Anikovik River (alternate Anakovik) is a waterway in the U.S. state of Alaska. It heads in the York Mountains about 15 miles (24 km) from the Bering Sea. As it leaves the mountains, it has a westerly course, but bending sharply to the south, it flows in that direction to the sea. It has a broad, flat flood plain, from 300 feet (91 m) to 0.5 miles (0.80 km) in width. In the upper part of its course, the river flows in greenstones, but below its bend, to the south, it cuts phyllites and slates. A rough estimate of the fall of river makes it about 15–18 feet (4.6–5.5 m) per mile. Buhner Creek joins Anakovik River about 2 miles (3.2 km) above the mouth of Deer Creek.
It is situated about 12 miles (19 km) east of Cape Prince of Wales and is 15 miles (24 km) long. Through the greater part of its length, it flows across the York Plateau, in which it has cut a comparatively broad valley. For several miles above its mouth, the valley and river bed contain gravels several feet deep and 200–300 feet (61–91 m) wide. In 1900, the whole of this river was regarded as gold-placer ground, but eventually, all the workings were abandoned. The fine gold was generally bright, but the nuggets were iron stained. Cassiterite and magnetite were found with the gold in the concentrates.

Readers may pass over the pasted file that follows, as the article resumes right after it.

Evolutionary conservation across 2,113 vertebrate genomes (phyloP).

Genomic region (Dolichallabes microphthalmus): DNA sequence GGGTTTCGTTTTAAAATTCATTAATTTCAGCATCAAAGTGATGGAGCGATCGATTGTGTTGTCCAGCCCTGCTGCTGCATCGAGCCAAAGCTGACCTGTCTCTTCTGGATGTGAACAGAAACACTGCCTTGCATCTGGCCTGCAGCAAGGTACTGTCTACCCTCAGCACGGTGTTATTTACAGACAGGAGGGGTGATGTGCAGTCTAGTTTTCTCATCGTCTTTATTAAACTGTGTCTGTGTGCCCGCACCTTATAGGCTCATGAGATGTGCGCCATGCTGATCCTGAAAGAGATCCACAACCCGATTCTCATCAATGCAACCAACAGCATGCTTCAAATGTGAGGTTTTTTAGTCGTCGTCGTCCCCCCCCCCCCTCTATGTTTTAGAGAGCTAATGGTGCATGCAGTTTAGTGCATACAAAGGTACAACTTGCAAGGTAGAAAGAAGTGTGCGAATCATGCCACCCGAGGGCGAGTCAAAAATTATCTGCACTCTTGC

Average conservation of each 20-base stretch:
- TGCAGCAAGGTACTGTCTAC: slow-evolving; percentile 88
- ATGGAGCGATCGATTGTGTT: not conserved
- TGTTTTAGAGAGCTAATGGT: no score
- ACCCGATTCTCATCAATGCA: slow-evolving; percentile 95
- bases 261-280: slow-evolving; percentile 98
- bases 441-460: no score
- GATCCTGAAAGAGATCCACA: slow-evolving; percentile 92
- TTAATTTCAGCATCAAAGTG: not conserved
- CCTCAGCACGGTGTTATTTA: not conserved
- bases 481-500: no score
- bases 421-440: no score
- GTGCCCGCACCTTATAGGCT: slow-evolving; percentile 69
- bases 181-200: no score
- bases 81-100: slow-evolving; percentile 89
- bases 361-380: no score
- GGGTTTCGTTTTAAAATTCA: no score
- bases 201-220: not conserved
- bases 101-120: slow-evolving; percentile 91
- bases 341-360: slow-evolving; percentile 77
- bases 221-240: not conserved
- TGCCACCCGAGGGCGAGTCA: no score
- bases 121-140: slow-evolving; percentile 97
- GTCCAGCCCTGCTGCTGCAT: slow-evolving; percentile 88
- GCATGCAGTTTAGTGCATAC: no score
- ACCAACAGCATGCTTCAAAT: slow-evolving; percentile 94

- This article incorporates text from a publication now in the public domain: U.S. Geological Survey's "Reconnaissances in the Cape Nome and Norton Bay regions, Alaska, in 1900" (1901)
- This article incorporates text from a publication now in the public domain: United States. Congress' "Congressional edition" (1908)
- United States. Congress (1908). Congressional edition (Public domain ed.). U.S. Government Printing Office. pp. 279–. Retrieved 30 March 2013.
- Geological Survey (U.S.); Alfred Hulse Brooks; Arthur James Collier; Walter Curran Mendenhall; George Burr Richardson (1901). Reconnaissances in the Cape Nome and Norton Bay regions, Alaska, in 1900. Government Printing Office. pp. 134, 135, 138–. Retrieved 30 March 2013.